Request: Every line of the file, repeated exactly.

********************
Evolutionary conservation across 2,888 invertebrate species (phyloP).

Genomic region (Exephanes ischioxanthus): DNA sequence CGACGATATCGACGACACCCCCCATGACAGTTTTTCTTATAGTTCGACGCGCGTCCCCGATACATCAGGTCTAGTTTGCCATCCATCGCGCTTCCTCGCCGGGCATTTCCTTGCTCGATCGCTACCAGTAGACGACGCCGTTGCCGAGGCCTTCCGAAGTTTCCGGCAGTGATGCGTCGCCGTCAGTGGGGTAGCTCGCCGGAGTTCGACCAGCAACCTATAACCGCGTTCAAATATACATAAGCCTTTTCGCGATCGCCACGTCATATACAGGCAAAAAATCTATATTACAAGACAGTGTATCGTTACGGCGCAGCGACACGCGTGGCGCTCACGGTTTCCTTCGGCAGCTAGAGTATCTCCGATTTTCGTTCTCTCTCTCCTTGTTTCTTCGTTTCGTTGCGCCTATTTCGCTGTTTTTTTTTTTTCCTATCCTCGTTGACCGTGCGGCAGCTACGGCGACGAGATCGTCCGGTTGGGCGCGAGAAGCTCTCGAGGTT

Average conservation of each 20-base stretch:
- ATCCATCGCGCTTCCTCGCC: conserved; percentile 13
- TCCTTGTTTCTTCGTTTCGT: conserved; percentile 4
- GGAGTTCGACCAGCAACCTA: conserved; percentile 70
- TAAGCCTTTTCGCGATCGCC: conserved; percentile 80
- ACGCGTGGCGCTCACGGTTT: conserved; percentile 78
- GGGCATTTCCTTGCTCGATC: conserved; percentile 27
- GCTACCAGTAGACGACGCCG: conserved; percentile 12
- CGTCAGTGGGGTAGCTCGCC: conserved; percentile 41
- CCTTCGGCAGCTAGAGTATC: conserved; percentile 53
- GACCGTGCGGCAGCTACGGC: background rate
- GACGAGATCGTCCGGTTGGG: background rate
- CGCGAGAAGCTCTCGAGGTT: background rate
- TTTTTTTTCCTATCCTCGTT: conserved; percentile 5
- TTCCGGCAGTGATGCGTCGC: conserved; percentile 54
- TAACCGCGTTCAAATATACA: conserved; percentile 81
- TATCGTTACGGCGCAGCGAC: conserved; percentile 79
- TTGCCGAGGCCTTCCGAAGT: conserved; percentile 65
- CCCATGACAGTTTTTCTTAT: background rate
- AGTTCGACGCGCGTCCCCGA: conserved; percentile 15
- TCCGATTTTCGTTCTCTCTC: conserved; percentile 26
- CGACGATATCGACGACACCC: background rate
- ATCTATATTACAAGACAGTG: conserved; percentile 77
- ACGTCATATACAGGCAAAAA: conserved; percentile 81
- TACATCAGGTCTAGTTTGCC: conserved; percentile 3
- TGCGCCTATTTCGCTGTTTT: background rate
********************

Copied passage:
Evolutionary conservation across 2,888 invertebrate species (phyloP).

Genomic region (Exephanes ischioxanthus): DNA sequence CGACGATATCGACGACACCCCCCATGACAGTTTTTCTTATAGTTCGACGCGCGTCCCCGATACATCAGGTCTAGTTTGCCATCCATCGCGCTTCCTCGCCGGGCATTTCCTTGCTCGATCGCTACCAGTAGACGACGCCGTTGCCGAGGCCTTCCGAAGTTTCCGGCAGTGATGCGTCGCCGTCAGTGGGGTAGCTCGCCGGAGTTCGACCAGCAACCTATAACCGCGTTCAAATATACATAAGCCTTTTCGCGATCGCCACGTCATATACAGGCAAAAAATCTATATTACAAGACAGTGTATCGTTACGGCGCAGCGACACGCGTGGCGCTCACGGTTTCCTTCGGCAGCTAGAGTATCTCCGATTTTCGTTCTCTCTCTCCTTGTTTCTTCGTTTCGTTGCGCCTATTTCGCTGTTTTTTTTTTTTCCTATCCTCGTTGACCGTGCGGCAGCTACGGCGACGAGATCGTCCGGTTGGGCGCGAGAAGCTCTCGAGGTT

Average conservation of each 20-base stretch:
- ATCCATCGCGCTTCCTCGCC: conserved; percentile 13
- TCCTTGTTTCTTCGTTTCGT: conserved; percentile 4
- GGAGTTCGACCAGCAACCTA: conserved; percentile 70
- TAAGCCTTTTCGCGATCGCC: conserved; percentile 80
- ACGCGTGGCGCTCACGGTTT: conserved; percentile 78
- GGGCATTTCCTTGCTCGATC: conserved; percentile 27
- GCTACCAGTAGACGACGCCG: conserved; percentile 12
- CGTCAGTGGGGTAGCTCGCC: conserved; percentile 41
- CCTTCGGCAGCTAGAGTATC: conserved; percentile 53
- GACCGTGCGGCAGCTACGGC: background rate
- GACGAGATCGTCCGGTTGGG: background rate
- CGCGAGAAGCTCTCGAGGTT: background rate
- TTTTTTTTCCTATCCTCGTT: conserved; percentile 5
- TTCCGGCAGTGATGCGTCGC: conserved; percentile 54
- TAACCGCGTTCAAATATACA: conserved; percentile 81
- TATCGTTACGGCGCAGCGAC: conserved; percentile 79
- TTGCCGAGGCCTTCCGAAGT: conserved; percentile 65
- CCCATGACAGTTTTTCTTAT: background rate
- AGTTCGACGCGCGTCCCCGA: conserved; percentile 15
- TCCGATTTTCGTTCTCTCTC: conserved; percentile 26
- CGACGATATCGACGACACCC: background rate
- ATCTATATTACAAGACAGTG: conserved; percentile 77
- ACGTCATATACAGGCAAAAA: conserved; percentile 81
- TACATCAGGTCTAGTTTGCC: conserved; percentile 3
- TGCGCCTATTTCGCTGTTTT: background rate